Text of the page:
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Add rent to the rising costs bedeviling small businesses – Honolulu, Hawaii

Honolulu, Hawaii 2022-07-04 17:00:00 –

New York >> Rent has come for small businesses in the United States and at a very unsuitable time.

The landlord was tolerant of paying rent for the first two years of the pandemic. Many people are now looking for back rents, and some are raising their current rents. Meanwhile, most government aid programs that helped SMEs overcome the pandemic ended while inflation was pushing up supply, transportation, and labor costs sharply.

Martin Garcia, owner of the Gramercy Gift Gallery, a gift and decoration store in San Antonio, Texas, survived the first part of the pandemic by paying the landlord a monthly rent. And in August 2021, after the federal moratorium on evictions of peasants ended, his landlord demanded the full amount of his backrent.

“We needed $ 10,000 in 15 days,” Garcia said. He took every loan he could find (often at high interest rates) and barely met the deadline.

The strong holiday season helped pay off his loan, but sales have fallen so far this year and he used credit card loans to pay his rent in June. Garcia believes that some of his customers are cutting down on non-essential things because they can afford to pay high prices for gasoline and other necessities.

According to a survey by Alignable, a small business referral network, 33% of all US small businesses failed to pay their May rent in full and on time from 28% in April. 52% also say that rents have risen over the last six months.

“Many small businesses are frankly recovering whatever the final stage of COVID is,” said Chuck Cast, Head of Corporate Communications at Alignable. “In addition, they are working on increasing inflation over the years, making it difficult for SMEs to actually do it.”

Ris Lacoste owns the restaurant Ris in Washington, DC, which is floating with the help of the Restaurant Relief Fund to pay the rent. However, the money must be spent by March 2023.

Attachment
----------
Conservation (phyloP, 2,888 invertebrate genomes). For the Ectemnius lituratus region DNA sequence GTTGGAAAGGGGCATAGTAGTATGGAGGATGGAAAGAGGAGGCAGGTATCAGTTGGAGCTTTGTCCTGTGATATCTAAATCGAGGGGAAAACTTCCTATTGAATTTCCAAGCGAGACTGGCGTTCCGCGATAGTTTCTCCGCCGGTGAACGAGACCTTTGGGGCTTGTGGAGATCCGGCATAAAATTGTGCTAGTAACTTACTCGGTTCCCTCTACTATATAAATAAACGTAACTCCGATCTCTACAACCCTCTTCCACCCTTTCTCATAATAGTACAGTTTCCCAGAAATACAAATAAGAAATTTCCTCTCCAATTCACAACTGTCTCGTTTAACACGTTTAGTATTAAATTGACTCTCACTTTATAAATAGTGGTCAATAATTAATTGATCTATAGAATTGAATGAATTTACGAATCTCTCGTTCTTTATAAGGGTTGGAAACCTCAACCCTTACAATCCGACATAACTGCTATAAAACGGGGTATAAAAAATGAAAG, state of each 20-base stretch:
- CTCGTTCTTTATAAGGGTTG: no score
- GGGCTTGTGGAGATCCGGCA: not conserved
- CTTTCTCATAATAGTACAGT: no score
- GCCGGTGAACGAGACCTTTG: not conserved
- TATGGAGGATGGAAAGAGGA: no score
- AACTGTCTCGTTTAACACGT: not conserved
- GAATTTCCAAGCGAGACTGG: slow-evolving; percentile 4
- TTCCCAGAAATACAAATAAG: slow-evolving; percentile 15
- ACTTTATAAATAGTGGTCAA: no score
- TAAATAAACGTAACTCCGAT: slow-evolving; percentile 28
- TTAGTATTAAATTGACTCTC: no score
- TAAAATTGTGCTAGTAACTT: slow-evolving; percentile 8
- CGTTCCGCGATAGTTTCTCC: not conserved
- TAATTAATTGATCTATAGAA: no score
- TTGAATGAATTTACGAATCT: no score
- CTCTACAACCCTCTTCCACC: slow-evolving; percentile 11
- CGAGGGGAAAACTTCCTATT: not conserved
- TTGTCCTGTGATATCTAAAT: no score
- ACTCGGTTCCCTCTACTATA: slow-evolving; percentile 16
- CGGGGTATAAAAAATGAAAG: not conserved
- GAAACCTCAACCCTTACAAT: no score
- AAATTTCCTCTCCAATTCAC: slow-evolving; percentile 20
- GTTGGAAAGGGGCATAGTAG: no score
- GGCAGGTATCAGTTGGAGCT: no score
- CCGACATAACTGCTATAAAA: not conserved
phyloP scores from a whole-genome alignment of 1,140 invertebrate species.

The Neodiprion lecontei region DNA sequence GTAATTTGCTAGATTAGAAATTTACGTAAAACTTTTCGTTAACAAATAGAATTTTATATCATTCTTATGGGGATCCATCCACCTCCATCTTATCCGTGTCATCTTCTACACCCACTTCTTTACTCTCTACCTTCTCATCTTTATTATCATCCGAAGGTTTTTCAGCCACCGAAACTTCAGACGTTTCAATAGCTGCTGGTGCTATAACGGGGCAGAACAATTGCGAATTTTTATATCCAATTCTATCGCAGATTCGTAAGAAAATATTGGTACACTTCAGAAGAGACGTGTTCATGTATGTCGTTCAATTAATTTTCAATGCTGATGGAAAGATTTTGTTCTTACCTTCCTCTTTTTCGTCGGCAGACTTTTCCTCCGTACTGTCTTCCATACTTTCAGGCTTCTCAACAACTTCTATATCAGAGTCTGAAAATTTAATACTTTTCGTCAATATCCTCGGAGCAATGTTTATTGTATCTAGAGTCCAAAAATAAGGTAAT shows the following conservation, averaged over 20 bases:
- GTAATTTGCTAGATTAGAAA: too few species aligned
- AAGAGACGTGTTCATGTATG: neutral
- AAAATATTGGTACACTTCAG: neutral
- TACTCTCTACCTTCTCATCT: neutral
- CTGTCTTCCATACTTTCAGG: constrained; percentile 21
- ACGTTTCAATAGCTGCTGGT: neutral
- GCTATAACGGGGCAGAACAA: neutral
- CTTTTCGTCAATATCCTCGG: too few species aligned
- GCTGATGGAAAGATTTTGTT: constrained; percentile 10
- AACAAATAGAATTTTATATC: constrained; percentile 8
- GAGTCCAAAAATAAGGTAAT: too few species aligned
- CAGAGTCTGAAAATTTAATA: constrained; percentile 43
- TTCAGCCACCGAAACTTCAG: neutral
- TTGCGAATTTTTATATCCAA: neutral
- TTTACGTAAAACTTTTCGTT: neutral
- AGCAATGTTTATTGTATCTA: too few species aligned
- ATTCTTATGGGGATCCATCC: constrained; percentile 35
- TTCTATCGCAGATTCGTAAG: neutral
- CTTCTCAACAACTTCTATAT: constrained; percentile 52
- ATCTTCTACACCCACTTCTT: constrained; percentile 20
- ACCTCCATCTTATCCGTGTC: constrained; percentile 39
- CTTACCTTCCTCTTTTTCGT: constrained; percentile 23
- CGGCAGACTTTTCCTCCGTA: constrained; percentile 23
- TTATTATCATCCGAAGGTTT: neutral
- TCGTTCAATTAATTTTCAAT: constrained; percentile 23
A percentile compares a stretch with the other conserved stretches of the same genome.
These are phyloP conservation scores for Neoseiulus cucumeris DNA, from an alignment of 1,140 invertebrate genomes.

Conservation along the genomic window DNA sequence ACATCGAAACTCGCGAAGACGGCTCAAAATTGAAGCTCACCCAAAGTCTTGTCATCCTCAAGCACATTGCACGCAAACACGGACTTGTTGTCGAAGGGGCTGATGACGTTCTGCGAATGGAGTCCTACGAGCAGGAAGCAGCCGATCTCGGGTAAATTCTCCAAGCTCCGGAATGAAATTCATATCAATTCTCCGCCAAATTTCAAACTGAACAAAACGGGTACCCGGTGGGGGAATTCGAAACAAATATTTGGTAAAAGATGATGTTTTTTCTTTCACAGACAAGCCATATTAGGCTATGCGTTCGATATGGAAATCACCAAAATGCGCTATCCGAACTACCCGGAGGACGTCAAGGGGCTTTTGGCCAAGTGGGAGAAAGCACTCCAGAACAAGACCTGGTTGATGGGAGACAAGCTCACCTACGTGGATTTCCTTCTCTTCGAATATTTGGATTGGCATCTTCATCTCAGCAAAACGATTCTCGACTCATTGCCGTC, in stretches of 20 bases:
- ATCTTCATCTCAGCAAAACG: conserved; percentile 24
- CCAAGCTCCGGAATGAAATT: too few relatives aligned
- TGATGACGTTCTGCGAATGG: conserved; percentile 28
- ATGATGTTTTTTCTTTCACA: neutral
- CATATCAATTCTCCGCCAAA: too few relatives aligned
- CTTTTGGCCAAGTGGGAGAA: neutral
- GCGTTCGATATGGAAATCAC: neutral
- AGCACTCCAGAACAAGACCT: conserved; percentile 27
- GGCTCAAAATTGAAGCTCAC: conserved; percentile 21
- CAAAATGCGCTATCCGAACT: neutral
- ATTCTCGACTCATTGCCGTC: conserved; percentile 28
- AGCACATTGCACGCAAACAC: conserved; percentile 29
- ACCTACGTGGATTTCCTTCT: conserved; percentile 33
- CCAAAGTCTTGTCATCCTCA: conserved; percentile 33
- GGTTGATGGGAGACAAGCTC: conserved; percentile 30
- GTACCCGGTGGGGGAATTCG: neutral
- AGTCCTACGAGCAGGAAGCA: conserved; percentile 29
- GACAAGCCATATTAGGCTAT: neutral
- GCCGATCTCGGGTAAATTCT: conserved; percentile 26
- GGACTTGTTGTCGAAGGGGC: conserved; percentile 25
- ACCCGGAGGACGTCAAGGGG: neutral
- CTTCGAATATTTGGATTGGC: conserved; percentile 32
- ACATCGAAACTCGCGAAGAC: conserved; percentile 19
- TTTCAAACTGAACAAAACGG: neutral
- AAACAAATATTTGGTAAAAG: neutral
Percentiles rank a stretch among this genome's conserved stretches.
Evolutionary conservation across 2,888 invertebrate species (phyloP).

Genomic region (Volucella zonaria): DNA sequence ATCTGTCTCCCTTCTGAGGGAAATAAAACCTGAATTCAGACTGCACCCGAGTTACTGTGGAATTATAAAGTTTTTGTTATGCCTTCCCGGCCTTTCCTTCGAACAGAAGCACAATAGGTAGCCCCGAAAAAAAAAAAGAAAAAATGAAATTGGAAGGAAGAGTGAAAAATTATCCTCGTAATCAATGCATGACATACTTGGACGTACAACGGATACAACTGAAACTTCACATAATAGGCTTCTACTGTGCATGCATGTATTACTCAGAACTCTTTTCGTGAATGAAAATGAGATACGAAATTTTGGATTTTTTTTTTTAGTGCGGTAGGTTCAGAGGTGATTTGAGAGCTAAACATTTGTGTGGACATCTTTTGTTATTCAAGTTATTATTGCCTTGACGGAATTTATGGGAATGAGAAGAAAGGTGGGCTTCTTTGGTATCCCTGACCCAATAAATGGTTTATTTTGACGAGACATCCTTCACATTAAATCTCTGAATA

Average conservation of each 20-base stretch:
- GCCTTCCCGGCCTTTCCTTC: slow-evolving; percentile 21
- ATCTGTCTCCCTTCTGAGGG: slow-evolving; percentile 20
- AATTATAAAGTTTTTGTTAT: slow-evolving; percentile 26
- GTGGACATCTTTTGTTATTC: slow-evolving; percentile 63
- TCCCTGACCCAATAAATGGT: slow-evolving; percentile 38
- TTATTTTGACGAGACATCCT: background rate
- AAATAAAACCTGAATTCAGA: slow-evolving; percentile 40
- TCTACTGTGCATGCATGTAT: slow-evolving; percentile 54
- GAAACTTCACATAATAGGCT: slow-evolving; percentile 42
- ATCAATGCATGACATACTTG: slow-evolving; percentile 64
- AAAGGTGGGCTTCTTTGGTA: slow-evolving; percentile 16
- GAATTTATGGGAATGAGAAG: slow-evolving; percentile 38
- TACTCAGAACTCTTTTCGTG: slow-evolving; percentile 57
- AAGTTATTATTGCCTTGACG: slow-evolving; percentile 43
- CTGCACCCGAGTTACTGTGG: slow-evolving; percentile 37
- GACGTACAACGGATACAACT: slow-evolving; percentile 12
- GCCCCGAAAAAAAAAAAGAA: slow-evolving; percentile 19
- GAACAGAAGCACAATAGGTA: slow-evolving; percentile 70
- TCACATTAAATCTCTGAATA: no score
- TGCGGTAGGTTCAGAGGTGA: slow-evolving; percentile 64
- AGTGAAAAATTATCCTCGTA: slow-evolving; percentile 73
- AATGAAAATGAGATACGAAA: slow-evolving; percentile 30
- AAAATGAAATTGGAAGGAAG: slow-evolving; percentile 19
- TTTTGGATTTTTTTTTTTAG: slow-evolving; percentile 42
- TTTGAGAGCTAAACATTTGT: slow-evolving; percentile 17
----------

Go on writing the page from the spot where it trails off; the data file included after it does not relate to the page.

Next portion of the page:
“What I have to do to stay alive after that is that every penny I can save must be a reserve,” Lacoste said. To reduce corners, she refinished the table to reduce linen costs, did not print color copies of the menu, and worked with 22 staff instead of the former 50.

Before the pandemic, the 7,000-square-foot restaurant was full, but not “returned to full.” At the same time, inflation is exacerbating the cost of doing business.

“The salary is rising, the labor force is rising, the cost of goods is rising, the utility is rising,” Lacoste said. “I wear 20 hats instead of 10, and I work 6 days a week, 12 hours a day.”

But rent is out of her control and it adds to the stress.

“You work for the landlord, how long do you want to do it, how long will you survive?” She said. “It’s not sustainable.”

According to data from commercial real estate finance and advisory firm Marcus & Millichap, rents in the first quarter of 2022 were 4.6 year-on-year as vacancy rates fell to a low of 6.5% from pre-2015. % Increased. Marcus & Millichap’s National Director of Retail Sales said inflation would make it difficult for landlords to impose rent increases as consumers began to feel pressured.

“Consumers can spend a lot only when the dollar isn’t too far away, retailers can pay a lot to carry space, and they have enough inventory to pay their employees,” he said. Said. “It’s a tough retail market and something will have to give.”

Charlene Ferguson owns a building in Wylie, Texas that houses a technology business with her husband, Just Call the IT Guy. She also has 13 tenants, so she sees the dilemma from both a small business and landlord perspective.

During the pandemic, Ferguson agreed to rent a moratorium to her occupants, from massage therapists to churches. When things started to resume, she worked with the tenant on a backrent. They all caught up within three months, except for the church where she allowed her debt.

However, she had to raise her rent by about 5% as of May to keep up with her own costs of maintaining the building. Utilities, cleaning supplies and property taxes are rising. So far, she hasn’t lost her tenant.

“I did just enough to cover the increase, I didn’t do any more,” she said. “We don’t make much money, but we keep people in business.”

Higher rents are not an option for some small businesses. Solution: Move to remote.

Alec Pow, CEO of ThePricer.org, which has eight employees in New York, said he plans to raise rent by 30% when the landlord renews his contract. POWs expected a slight increase. The landlord said there are tenants who will receive the lease in full as requested.

So Pow lost his office and decided to work remotely for two months while New York staff were looking for a cheaper space. We also have one office in San Francisco and two in Europe.

“We were in the process of raising employee wages to counter rising inflation,” he said. “Our annual budget couldn’t afford both of these costs, so we had to choose between them.”



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